I visited a sento in Kyoto, one I happened to hear about while having lunch, so it probably was not the nicest example. When I found the building, there entrance was marked by only a Japanese curtain and a few bikes parked outside. It was a small wooden sign in Japanese that included “3-1” that hinted to me this was the right place. The numbers on the sign were the hours I understood the sento to be open. Bathing is an evening activity here. I walked in, removed my shoes, and paid my 400 yen ($4). When asked if I needed a towel, which I did, I somehow communicated that I didn’t, and I was too embarrassed to correct the situation. I’d figure something out. The little counter also sold every type of toiletry.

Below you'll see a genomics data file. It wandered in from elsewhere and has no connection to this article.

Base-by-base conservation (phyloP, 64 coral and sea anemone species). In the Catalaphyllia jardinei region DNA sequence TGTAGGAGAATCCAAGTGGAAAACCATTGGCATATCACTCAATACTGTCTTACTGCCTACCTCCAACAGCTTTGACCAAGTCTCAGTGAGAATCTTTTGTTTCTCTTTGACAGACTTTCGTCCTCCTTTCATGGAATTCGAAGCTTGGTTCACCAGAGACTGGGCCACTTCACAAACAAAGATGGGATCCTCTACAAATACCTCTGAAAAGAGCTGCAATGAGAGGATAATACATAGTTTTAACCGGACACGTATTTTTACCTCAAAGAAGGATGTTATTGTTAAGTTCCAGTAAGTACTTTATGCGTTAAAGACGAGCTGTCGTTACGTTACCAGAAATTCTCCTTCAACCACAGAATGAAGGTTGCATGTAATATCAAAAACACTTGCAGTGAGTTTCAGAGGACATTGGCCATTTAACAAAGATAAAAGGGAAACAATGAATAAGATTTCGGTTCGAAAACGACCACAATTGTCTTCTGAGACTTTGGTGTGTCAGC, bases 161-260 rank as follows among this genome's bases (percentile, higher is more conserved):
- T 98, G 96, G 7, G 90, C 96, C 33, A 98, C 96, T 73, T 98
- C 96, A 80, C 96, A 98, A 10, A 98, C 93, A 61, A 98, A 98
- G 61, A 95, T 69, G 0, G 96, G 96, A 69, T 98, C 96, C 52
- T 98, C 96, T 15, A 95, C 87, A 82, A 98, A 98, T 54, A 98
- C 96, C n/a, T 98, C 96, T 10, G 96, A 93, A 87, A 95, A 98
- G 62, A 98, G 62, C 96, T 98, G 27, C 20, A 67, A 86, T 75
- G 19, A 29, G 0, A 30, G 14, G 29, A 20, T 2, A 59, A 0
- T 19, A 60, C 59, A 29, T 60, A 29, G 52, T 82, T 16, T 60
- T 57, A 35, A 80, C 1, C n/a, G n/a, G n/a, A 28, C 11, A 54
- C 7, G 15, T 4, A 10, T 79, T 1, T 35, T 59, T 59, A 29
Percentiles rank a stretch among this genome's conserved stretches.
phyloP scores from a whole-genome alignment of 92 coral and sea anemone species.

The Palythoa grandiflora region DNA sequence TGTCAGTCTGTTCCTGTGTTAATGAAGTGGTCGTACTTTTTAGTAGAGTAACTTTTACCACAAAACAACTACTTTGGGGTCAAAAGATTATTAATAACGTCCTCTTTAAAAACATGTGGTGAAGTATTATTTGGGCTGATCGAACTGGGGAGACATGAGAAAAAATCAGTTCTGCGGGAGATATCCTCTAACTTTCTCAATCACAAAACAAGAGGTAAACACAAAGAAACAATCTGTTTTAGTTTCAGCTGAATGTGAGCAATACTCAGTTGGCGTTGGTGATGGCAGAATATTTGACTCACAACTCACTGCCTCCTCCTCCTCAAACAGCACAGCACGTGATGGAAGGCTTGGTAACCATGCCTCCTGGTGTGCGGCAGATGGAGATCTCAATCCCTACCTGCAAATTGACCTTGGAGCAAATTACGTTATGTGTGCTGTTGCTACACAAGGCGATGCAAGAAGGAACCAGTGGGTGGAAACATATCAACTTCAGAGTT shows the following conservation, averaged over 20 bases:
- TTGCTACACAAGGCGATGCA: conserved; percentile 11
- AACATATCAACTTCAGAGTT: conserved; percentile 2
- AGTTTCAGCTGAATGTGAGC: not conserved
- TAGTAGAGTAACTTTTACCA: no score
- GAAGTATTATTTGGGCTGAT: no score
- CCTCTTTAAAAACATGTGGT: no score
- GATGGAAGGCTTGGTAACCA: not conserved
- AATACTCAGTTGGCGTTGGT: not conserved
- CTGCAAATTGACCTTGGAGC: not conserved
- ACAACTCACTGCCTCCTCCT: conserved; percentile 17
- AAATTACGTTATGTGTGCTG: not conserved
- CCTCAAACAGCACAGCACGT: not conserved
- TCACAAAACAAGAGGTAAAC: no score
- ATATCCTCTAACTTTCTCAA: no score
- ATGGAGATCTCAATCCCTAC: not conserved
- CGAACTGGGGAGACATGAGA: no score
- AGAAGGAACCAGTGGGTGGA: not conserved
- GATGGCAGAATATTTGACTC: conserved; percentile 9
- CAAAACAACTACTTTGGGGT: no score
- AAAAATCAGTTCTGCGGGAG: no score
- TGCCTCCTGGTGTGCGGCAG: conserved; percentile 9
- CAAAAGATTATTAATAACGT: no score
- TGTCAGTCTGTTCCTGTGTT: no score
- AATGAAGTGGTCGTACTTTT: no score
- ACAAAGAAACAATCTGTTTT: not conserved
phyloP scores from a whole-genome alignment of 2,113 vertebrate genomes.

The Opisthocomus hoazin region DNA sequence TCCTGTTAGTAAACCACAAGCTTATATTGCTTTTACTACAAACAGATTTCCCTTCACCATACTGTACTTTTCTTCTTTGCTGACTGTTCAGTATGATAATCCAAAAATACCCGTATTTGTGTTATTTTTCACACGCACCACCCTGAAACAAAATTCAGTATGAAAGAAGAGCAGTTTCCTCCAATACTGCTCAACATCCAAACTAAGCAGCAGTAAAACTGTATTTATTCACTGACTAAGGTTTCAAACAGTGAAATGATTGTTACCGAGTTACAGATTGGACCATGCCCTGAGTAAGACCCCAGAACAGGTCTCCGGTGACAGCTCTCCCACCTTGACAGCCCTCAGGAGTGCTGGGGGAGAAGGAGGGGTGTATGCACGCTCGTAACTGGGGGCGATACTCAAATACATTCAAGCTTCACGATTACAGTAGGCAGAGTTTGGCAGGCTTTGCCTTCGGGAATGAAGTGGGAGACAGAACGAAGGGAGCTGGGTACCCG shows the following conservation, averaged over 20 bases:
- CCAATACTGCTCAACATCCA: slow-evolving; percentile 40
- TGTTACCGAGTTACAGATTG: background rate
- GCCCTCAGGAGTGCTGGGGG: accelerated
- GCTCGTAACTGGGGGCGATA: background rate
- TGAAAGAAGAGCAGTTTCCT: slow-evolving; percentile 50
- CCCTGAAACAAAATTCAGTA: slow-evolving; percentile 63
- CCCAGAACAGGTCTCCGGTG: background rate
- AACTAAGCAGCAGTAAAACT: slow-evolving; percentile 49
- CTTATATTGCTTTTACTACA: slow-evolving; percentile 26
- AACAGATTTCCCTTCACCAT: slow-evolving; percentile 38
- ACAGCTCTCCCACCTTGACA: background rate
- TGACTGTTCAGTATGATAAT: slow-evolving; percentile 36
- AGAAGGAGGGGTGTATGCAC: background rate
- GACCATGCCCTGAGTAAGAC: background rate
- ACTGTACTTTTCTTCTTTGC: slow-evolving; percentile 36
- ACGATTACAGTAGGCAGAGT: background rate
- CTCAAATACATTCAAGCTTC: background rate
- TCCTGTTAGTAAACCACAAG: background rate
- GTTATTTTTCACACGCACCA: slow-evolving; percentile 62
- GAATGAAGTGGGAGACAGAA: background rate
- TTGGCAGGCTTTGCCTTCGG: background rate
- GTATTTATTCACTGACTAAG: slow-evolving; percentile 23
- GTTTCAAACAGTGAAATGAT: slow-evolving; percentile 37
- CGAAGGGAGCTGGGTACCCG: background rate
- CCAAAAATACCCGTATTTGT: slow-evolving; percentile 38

Having by now learned the difference between the Japanese characters for man and woman, I made my way into the appropriate locker room. It smelled like much of Japan smells – faint stale cigarettes and old clothes. The only thing interesting about the locker room was the foot tall or so of intricately-carved wooden paneling along the top of the walls. I would have admired it in a museum, but it seemed a bit out of place here.